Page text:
Monday, October 23, 2006

Here We Go Again! Multiple Sclerosis :Multiple Sclerosis is not a terminal disease

Here we go, folks. Yet another organization insists on fighting MS by insisting that's it cannot be fatal. If these so-called MS-fighting organizations were truly serious about helping people with MS and finding a cure for the disease that the National Multiple Sclerosis Society in the United States says has "devastating effects," they would "market" their fund-raising more like the Muscular Systrophy Association, showing a public face of MS to be one where hundreds of thousands of people worldwide find themselves in wheelchairs or worse, where they can no longer work, where nerve damage can often lead to the failure of various organ systems.

Not terminal or fatal? Ask the family members and caregivers.

The following is from

At the MS Trust we strongly object to Multiple Sclerosis - MS being described as a terminal disease, as happened yet again yesterday in relation to the sad death of Gillian March. 'Terminal' is defined as "predicted to lead to death, especially slowly" (OED). We are all dying slowly but in fact the vast majority of people with MS will live fulfilling lives to an advanced age.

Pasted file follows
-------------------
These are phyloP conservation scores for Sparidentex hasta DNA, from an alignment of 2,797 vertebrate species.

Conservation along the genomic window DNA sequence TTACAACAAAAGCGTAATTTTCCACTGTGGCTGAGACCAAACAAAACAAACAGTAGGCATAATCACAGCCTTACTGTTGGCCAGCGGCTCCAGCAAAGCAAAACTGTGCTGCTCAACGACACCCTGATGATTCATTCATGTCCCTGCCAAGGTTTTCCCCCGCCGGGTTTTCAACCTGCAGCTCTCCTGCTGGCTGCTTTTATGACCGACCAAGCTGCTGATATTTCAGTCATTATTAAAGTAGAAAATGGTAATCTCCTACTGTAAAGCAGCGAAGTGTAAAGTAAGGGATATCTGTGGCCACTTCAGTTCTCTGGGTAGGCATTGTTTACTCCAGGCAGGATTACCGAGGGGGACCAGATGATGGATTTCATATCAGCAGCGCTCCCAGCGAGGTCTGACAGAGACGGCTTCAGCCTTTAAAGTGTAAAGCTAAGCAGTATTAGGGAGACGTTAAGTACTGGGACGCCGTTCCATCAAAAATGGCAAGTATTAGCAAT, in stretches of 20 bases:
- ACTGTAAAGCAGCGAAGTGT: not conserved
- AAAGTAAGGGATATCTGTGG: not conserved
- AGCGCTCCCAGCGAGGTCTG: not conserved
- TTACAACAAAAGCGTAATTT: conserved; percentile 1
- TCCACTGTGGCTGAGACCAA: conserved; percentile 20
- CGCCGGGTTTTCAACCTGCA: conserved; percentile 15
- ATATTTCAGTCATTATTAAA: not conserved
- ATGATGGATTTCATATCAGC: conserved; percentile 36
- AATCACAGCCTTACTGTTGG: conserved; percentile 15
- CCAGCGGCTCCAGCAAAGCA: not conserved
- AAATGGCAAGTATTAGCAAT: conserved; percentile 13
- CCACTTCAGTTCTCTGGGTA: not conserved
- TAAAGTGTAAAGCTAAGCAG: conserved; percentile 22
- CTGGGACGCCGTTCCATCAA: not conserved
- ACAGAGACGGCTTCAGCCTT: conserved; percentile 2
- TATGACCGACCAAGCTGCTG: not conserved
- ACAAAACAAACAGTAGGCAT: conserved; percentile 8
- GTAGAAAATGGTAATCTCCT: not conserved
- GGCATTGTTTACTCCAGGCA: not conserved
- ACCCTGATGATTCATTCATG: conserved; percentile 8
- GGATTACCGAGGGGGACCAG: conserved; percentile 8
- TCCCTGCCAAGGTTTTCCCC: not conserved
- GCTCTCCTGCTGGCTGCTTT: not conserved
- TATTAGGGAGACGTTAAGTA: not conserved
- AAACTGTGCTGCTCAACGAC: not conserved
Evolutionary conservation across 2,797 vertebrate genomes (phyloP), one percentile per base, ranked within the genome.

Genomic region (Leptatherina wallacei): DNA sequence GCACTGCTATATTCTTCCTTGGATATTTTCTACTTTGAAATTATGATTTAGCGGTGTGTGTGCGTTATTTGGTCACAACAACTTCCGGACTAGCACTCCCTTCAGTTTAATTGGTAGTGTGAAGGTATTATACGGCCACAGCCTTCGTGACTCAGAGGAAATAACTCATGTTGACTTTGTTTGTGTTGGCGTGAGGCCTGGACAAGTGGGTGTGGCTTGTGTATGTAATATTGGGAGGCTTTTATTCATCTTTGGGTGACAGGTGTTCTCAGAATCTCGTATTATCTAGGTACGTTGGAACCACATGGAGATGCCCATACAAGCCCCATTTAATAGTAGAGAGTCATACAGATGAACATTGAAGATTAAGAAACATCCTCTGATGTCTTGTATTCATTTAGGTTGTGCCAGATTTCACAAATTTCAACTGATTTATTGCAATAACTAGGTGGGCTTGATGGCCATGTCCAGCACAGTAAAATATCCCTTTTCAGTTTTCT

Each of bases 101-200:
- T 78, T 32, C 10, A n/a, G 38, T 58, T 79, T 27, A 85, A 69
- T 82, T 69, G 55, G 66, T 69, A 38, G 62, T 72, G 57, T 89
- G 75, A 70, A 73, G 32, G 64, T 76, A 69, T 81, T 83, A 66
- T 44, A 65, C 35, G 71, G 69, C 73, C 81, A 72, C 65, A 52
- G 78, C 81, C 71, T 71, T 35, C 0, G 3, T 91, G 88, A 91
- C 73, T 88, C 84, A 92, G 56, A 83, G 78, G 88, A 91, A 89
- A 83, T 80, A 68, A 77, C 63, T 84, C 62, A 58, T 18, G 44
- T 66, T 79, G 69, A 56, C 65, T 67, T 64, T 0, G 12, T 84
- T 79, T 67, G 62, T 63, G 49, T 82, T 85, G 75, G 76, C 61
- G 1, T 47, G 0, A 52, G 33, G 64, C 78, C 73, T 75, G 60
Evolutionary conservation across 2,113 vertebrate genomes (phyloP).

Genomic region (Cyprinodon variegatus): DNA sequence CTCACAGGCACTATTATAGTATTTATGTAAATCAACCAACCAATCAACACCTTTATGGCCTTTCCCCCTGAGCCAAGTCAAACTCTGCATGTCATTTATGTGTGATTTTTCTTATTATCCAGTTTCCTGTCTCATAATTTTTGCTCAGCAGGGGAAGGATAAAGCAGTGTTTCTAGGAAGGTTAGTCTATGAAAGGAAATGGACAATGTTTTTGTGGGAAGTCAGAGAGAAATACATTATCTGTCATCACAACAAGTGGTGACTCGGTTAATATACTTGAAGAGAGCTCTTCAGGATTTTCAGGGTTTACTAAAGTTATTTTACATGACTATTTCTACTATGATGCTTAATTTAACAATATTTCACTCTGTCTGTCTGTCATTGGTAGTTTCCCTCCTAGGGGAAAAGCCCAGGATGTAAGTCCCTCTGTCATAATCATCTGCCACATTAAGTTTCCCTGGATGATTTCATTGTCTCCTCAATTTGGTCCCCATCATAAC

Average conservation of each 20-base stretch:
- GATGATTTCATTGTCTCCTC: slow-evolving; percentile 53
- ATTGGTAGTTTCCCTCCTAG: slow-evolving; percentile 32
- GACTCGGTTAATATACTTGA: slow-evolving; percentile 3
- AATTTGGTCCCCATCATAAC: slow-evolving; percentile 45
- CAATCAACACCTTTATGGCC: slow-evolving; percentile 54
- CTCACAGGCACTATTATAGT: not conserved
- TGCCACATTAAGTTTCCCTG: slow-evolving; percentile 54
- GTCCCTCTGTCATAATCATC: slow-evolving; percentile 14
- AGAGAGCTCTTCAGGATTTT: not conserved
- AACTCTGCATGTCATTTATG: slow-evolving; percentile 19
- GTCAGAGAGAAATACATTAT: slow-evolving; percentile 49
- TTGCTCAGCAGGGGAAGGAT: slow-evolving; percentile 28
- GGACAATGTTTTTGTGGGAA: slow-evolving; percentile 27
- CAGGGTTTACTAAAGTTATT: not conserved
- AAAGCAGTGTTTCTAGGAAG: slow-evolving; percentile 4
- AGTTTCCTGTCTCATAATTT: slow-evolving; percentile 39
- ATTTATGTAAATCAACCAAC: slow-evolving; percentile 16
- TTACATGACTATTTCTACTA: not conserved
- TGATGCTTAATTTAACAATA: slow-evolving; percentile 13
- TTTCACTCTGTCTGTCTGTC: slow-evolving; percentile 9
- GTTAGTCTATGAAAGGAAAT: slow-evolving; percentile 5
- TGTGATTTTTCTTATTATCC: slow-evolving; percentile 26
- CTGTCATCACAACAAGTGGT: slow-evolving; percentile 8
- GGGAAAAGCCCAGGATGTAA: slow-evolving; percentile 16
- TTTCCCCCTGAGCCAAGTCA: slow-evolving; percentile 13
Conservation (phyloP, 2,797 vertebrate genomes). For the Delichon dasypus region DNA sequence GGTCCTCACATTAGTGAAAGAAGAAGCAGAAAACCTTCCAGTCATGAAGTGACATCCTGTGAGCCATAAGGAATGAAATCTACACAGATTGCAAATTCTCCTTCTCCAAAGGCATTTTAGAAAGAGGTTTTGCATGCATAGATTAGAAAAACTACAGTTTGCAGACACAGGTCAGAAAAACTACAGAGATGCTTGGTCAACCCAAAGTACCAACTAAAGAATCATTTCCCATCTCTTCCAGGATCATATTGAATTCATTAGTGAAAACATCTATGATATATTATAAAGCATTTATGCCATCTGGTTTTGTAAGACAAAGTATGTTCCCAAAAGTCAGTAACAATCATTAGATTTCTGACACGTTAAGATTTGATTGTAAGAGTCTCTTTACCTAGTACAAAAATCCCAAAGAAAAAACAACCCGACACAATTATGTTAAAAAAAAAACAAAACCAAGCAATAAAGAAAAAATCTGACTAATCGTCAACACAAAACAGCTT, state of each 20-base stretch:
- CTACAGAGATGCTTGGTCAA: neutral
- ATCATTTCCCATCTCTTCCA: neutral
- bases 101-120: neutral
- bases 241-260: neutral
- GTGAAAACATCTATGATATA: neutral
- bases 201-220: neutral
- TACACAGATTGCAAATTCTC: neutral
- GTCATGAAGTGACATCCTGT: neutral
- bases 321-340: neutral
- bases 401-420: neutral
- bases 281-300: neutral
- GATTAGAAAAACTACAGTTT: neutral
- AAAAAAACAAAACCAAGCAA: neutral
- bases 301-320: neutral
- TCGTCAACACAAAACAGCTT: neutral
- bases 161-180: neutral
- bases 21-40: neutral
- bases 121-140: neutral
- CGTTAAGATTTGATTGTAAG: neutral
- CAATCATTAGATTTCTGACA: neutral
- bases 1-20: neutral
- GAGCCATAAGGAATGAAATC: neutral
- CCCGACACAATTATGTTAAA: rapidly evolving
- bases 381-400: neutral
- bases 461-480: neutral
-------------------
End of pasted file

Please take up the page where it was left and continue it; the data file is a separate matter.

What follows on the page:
Premature death due to MS is almost invariably due either to suicide or to a failure to manage symptoms, which leads to secondary complications. With the care and treatment recommended by the NICE clinical guidelines, particularly in Mrs March's case perhaps for depression, the outcome may not have been so sad. Increased suicide rate, particularly among young, non-disabled men diagnosed with MS, is unsurprising when MS is constantly portrayed as terminal.

We have therefore today sent a letter to both the BBC and ITV asking them to consider the language they use to report news items about people with MS -- Multiple Sclerosis Trust